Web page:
Grazing cattle retain approximately 20% of the nutrients ingested from forages, with the remaining 80% excreted through feces and urine. Feces and urine are important sources of nutrients for forages, mainly for grazing systems with low inputs. However, in warm climates, the animals tend to concentrate their excreta close to water and shade.

Under continuous grazing in warm climates, animals deposited 80% of the excreta in 30-40% of the pasture area (Matthews et al., 1996).

Rotational grazing increases the uniformity of distribution of the excreta. Dubeux et al. (2005) showed that feces were more uniformly distributed on bahiagrass pastures grazed rotationally than continuously. At times of increasing fertilizer costs, better distribution of the excreta likely will result in improved use of the nutrients by forages and may reduce the amount of commercial fertilizers used in the long run.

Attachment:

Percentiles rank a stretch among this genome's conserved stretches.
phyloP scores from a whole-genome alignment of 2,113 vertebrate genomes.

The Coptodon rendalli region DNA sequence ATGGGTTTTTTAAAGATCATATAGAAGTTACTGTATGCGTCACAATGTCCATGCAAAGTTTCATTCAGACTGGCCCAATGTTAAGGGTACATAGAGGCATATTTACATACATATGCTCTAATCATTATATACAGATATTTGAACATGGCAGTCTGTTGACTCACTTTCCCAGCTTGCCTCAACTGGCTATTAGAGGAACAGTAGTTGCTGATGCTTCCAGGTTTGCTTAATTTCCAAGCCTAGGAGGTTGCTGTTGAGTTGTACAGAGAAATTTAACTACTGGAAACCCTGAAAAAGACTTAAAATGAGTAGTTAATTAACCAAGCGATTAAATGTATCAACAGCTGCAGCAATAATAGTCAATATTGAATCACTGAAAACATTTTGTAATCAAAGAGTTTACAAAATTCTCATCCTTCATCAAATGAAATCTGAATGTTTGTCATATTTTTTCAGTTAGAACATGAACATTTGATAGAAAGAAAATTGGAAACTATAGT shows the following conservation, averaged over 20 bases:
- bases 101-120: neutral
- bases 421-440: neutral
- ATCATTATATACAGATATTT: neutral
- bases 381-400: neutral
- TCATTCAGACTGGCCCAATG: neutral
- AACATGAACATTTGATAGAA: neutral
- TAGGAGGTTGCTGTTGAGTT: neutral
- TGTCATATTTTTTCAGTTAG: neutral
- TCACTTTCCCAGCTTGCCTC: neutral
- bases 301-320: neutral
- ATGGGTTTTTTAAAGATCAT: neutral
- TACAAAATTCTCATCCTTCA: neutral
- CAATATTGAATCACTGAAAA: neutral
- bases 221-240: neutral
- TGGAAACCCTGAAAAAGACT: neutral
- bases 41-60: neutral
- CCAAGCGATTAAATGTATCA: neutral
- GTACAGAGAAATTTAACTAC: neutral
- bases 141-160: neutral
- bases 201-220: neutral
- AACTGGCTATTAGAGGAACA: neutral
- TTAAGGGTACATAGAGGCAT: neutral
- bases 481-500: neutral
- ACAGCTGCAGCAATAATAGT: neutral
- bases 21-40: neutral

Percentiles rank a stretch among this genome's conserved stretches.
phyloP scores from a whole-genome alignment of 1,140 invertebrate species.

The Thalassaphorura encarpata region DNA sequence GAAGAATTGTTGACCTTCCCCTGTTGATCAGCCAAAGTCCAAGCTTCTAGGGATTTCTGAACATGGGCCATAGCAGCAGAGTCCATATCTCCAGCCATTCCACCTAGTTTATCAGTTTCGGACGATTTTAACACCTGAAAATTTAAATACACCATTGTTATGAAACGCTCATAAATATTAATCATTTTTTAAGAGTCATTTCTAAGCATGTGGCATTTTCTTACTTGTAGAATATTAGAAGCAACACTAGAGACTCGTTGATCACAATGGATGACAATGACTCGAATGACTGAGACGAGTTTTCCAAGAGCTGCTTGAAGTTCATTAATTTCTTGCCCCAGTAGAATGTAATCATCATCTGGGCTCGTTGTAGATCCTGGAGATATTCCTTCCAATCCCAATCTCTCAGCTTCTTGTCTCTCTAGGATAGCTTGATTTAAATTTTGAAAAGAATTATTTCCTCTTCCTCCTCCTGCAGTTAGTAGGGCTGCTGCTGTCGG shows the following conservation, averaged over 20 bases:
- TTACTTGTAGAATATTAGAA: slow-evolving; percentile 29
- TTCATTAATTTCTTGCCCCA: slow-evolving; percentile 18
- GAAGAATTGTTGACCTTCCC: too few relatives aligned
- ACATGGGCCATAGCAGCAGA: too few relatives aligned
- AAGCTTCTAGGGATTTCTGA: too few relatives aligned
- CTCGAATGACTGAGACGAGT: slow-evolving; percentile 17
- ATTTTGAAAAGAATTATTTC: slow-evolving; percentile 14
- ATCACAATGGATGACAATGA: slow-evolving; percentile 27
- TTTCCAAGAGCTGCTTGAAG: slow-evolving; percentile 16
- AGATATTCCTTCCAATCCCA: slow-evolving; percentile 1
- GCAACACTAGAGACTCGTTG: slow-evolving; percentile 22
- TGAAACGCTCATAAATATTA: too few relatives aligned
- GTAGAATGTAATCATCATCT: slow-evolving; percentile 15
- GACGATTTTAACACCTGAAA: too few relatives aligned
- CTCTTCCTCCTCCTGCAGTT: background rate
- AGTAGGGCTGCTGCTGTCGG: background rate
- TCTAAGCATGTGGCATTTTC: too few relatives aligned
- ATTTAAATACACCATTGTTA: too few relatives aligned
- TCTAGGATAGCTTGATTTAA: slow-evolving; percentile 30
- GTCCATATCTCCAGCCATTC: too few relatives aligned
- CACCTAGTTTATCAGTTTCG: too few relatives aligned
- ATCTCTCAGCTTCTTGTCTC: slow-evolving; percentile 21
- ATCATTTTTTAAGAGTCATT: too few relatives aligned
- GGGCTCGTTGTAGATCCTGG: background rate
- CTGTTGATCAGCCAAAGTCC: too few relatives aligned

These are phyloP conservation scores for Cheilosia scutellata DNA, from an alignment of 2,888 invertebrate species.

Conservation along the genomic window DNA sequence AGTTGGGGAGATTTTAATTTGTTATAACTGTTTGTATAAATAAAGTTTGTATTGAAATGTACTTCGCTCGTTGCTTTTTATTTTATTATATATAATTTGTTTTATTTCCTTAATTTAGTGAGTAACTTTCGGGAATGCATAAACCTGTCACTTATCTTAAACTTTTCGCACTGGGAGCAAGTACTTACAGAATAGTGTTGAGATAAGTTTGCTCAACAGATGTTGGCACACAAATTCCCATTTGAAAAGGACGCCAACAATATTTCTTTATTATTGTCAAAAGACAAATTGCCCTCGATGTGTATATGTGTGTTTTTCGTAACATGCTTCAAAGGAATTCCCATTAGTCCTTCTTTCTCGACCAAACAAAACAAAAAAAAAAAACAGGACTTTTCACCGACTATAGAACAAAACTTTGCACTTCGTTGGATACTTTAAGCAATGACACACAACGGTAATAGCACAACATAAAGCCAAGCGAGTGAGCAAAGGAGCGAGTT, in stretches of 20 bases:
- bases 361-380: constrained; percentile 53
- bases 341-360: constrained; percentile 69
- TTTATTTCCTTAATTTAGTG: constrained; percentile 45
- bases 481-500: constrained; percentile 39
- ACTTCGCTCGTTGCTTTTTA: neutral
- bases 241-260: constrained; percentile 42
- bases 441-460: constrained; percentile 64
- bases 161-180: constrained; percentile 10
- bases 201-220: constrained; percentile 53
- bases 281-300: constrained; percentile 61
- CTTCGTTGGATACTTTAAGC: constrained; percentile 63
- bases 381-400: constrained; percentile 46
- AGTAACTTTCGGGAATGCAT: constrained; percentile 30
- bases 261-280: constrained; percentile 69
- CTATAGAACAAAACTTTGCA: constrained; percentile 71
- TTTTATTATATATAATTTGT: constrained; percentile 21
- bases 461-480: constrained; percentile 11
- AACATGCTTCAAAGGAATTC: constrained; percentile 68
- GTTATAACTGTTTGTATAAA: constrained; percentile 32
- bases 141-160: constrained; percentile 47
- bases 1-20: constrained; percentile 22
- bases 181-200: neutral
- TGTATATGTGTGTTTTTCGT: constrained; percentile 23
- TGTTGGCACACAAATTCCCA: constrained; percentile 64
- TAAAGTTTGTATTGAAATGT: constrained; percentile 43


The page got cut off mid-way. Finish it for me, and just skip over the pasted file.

Rotational grazing allows producers to make management decisions based on seasonal variability in forage production and animal requirements. During the months of the year with excessive forage production, rotational grazing allows some pastures to be deferred and used for hay production or to stockpile forage for the winter.

In addition, the producer utilizing rotational grazing has the opportunity to better match animal requirements with the pasture's ability to supply nutrients. Animals with greater nutrient requirements (i.e., replacement heifers and first-calf heifers) can have access to pastures first and graze the forages with greater nutritive value. They can be followed by cattle with lower nutrient requirements (i.e., mature cows). Last, the periodic handling of the cattle permits managers to inspect the herd frequently so that timely herd management decisions can be made.

The main disadvantages of rotational grazing compared with continuous grazing include the initial investment in fences, water and feed bunks, labor availability to move the animals and additional management decisions.